" Don't ask me," he protested. " Raising money is the only thing I never got onto. The only way I know to make a lot of money quick is to teach tango dancing."
" Well, Peale, you're fired then," said Rodney; "you've lost your job. Give me. back that twenty-five dollars."
" Well, it was a nice job while it lasted," said Peale pathetically. " Good-by," he added, apostrophizing the greenbacks as he handed them to Rodney; " you're the only thing I've ever loved."
It was Mary who asked if they could not possibly do with less, and then they began to take account of possibilities. Of course they could, Rodney said, and appealed to Ambrose, the skeptical one, where money was concerned. Not and do it right, this gentleman averred. There was no use wasting money piking when you advertised: you must splurge, my lad, splurge. But Rodney, in his neophytic enthusiasm, persisted in thinking the thousand dollars he had in the bank could be put to some use anyway. And Mary was inclined to support him. Then the aeroplane was worth four thousand; it cost eight thousand and might bring two. The motors ought to bring another four with any kind of luck. That would make seven. Surely that was something. Peale allowed it was a sum not to be spoken of venomously, but in advertising it might just about last a week. To Rodney's surprise Mary spoke up presently and announced that she might be able to get hold of five thousand.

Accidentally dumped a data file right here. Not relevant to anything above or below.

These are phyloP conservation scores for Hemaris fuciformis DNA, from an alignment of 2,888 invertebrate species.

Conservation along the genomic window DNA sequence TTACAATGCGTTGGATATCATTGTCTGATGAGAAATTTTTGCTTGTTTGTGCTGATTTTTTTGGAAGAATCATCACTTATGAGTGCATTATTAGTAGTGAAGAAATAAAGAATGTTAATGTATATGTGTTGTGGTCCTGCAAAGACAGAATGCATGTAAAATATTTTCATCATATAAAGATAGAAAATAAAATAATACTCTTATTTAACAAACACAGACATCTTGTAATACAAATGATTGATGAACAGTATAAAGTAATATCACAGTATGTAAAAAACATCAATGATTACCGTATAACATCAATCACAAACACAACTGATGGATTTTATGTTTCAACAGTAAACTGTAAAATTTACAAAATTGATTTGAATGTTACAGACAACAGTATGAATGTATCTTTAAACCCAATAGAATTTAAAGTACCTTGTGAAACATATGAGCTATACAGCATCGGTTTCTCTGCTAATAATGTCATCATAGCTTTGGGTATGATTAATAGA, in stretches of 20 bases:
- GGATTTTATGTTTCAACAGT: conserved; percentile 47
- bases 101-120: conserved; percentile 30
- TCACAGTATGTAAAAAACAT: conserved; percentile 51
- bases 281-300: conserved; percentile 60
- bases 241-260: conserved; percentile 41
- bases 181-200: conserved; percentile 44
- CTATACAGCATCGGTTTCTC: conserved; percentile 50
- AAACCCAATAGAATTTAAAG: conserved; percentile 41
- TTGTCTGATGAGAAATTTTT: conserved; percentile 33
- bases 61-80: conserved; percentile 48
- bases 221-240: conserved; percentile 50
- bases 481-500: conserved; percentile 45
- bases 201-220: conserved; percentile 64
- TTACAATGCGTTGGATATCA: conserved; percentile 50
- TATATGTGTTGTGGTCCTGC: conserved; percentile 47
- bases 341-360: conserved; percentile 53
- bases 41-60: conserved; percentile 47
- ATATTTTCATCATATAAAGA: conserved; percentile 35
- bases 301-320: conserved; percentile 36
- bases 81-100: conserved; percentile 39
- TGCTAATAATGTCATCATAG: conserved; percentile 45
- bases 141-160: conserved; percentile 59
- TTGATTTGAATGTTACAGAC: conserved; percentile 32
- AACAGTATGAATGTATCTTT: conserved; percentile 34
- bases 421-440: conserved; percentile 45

" I have —I know a man, that might put in that much," she said hestitatingly.
Rodney looked at her curiously.
" Why, Mary, you're fine," he said proudly. I" And that would make twelve."
Even Peale was encouraged by this total.
" Does your father advertise much? " he asked Rodney suddenly.
Rodney didn't think so, and turned to Mary, who described the elder Martin as very conservative, and not a great believer in advertising and publicity.
" Why, the poor old nut," said Peale; " he's licked now, and I'll tell you why. We can advertise just for your father's benefit alone."